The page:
Check out more of Jason Foster’s beer news and views at onbeer.org
I know. I know. I know. It is how you were taught to do it. Hell, the big boys’ TV commercials even do it that way. Yup, drinking straight from the bottle (or can, as it were). Your dad did it. I know you have done it. Tilt your neck back and take a good, long swig from the bottle. Seems natural, doesn’t it?
Why? If it was milk, you would get “ewws” all around. But for some reason with beer, it is not only acceptable, it is standard procedure. To be honest, it drives me nuts. Not only because it seems vaguely disrespectful – would you knock back a California merlot without a glass? – but also because there is not a real need for it. How far is that glass from you? 20 feet?
(I admit, I might not be talking to you, personally, but I know you know someone who does it. If so, forward this column to them.)
I know that shaming you isn’t going to work. Habits don’t die that easily. So, let me give you some data to get you thinking. Drinking beer straight from the glass is not just unseemly, it is wrecking your appreciation of your beer.
Beer is full of volatile flavours and aromas that are easily disturbed and morphed into less appealing compounds. That is why you shouldn’t serve beer ice-cold – none of those flavours comes out at extra cold temperatures. Nor should you store beer warm, as it speeds up that decomposition process and makes your beer old before its time.
Drinking from the bottle can be just as bad, if not worse. There are two main reasons for this. First, a majority of our sensation of taste actually comes from our sense of smell. Know when you have a cold all food tastes bland? That is why. If you can’t smell it, your ability to taste it drops off significantly.
Pouring a beer in a glass opens up the aromatics as the beer splashes down the side, and the large opening on the glass gives more space for those aromatics to release into the air – air that your nose enters as you tip the glass toward your mouth. Now consider a bottle or can. Very narrow opening and little opportunity for those fleeting aromatics to make it into you nasal passageway. Less aromatics equals less flavour.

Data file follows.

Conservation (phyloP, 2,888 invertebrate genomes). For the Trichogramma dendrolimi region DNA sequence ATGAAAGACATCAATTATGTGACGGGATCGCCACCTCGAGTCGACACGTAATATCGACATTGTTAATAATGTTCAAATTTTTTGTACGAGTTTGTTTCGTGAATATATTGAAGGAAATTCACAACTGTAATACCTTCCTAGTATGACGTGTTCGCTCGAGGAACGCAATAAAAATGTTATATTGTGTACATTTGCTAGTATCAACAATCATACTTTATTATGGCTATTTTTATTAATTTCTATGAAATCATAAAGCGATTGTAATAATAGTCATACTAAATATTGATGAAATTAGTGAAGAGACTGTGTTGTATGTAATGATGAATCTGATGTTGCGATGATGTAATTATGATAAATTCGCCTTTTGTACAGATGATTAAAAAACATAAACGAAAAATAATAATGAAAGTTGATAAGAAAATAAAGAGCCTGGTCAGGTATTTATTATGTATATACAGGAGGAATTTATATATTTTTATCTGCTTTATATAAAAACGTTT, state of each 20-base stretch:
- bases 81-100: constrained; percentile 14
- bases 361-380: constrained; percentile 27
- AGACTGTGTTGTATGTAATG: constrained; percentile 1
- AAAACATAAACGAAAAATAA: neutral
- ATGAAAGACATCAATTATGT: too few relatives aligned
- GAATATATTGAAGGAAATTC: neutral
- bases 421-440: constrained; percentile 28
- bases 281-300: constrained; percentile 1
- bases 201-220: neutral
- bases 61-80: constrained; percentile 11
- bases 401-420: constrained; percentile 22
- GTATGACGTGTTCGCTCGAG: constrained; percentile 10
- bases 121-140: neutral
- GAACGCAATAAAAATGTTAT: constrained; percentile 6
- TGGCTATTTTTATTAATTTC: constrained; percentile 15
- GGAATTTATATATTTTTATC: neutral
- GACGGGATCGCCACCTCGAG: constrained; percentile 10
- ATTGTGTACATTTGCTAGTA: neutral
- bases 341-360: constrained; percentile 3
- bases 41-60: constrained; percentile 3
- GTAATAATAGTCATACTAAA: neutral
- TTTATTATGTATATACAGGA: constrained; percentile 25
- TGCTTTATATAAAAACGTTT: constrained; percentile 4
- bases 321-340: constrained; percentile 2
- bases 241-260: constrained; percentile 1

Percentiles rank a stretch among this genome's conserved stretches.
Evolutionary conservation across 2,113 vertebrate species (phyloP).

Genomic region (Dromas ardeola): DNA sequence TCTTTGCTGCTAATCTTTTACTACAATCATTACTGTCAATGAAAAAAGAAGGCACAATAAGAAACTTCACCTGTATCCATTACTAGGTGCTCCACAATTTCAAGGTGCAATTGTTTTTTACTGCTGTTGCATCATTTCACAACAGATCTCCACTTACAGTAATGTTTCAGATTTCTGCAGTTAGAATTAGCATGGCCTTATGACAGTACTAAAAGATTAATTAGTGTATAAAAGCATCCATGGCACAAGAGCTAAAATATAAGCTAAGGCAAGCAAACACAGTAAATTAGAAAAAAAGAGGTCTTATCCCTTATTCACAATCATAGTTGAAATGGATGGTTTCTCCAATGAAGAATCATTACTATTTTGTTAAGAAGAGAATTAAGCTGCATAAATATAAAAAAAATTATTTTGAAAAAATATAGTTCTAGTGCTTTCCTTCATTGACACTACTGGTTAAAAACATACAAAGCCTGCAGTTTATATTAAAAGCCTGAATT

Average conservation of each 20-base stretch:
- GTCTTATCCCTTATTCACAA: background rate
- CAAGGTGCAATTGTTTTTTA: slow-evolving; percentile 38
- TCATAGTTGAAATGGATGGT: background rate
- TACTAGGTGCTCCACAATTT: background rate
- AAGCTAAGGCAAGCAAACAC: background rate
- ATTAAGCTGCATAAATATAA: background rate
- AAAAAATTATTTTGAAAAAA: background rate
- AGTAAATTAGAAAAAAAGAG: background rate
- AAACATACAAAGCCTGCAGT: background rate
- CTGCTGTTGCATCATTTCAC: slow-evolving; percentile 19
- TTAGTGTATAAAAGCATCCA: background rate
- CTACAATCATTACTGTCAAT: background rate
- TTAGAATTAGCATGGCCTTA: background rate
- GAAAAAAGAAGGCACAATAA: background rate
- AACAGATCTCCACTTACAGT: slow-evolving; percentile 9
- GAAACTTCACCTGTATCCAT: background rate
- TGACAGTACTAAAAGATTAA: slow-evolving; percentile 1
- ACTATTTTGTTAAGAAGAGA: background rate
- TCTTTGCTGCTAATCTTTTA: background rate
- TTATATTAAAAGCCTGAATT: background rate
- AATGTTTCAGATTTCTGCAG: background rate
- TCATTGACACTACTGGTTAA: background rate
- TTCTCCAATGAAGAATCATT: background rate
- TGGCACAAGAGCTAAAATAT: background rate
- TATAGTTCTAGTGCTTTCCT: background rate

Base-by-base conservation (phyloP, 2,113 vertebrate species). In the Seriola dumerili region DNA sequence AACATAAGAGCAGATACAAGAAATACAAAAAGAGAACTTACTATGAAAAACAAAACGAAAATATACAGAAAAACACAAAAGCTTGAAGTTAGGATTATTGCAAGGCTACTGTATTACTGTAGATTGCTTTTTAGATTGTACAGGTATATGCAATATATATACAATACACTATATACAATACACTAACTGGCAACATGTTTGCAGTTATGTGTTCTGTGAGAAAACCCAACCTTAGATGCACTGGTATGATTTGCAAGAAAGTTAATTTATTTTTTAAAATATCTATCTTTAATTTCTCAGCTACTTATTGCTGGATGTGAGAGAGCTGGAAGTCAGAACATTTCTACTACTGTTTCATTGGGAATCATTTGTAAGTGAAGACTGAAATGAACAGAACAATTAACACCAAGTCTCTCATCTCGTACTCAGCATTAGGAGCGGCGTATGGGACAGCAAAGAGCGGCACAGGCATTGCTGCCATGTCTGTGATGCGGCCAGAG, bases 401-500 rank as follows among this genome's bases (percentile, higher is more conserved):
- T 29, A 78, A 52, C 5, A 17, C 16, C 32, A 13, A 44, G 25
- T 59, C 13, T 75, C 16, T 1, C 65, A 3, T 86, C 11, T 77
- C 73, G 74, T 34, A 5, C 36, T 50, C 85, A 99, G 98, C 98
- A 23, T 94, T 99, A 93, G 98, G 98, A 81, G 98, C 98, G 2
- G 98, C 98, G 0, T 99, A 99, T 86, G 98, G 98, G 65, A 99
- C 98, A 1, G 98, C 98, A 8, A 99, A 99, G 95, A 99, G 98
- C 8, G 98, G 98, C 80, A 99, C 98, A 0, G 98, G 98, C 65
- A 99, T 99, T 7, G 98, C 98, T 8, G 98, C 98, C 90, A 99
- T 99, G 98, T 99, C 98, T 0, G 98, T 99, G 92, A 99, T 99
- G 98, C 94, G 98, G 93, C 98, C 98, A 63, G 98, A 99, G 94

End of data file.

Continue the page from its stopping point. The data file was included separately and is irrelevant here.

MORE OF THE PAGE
Maybe that is okay if you are drinking some bland corporate lager (from an ice-cold cooler) in the first place. But I argue even that beer will suffer for the treatment you wrought upon it. Move to any even subtly flavourful beer and you will lose a huge chunk of your drinking pleasure.
And if that is not enough to convince you, listen to the following. And props to Ontario beer writer Stephen Beaumont (http://worldofbeer.wordpress.com/2012/03/19/what-i-learned-from-a-b-inbev-in-a-good-way/) for drawing my attention to this beer education lesson.
Take a bottle of your favourite beer. Get two glasses. Pour six to eight ounces into one of the glasses. Taste it. Now, pour the remainder into the empty glass. Repeat the transfer five more times. Taste the beer again. Odds are it will taste flat, boring and may have developed some unpleasant off-flavours. I tried this experiment myself and was appalled at how awful the beer tasted at the end.
What is this about? Well, the average drinker will consumer a 12-ounce (341 ml) beer in approximately six sips. Which means tipping the bottle and setting it back down six times, agitating the beer each time. The experiment is designed to replicate the act of drinking a beer from the bottle. By the end of all that agitation, that is what your beer tastes like. None too palatable, eh?
Sure, the experiment is probably a bit harder on the beer than actual bottle-drinking, but consider how hard it is to force beer out of a narrow beer bottle/can opening. Might come out even.
Even for me, who was already a beer glass convert, this was a revelation. I know agitation is not good for beer (hence why I let beer rest for a few days after travel), but I didn’t think the consequences would be that stark.
Don’t believe me? Try it for yourself. I think you will be surprised.
I don’t care what your favourite beer is, or how quickly you prefer to drink it. If you consume beer for any tiny reason other than inebriation, then you will want to pay attention to this message. And if you getting hammered is all you care about, beer is the least efficient way to achieve that state and so you might want to think about switching to something more tasteless and potent, like vodka (not that I am encouraging that approach to alcohol consumption).
So, next time you want a refreshing beer, grab a glass before tipping that bottle. You won’t regret it.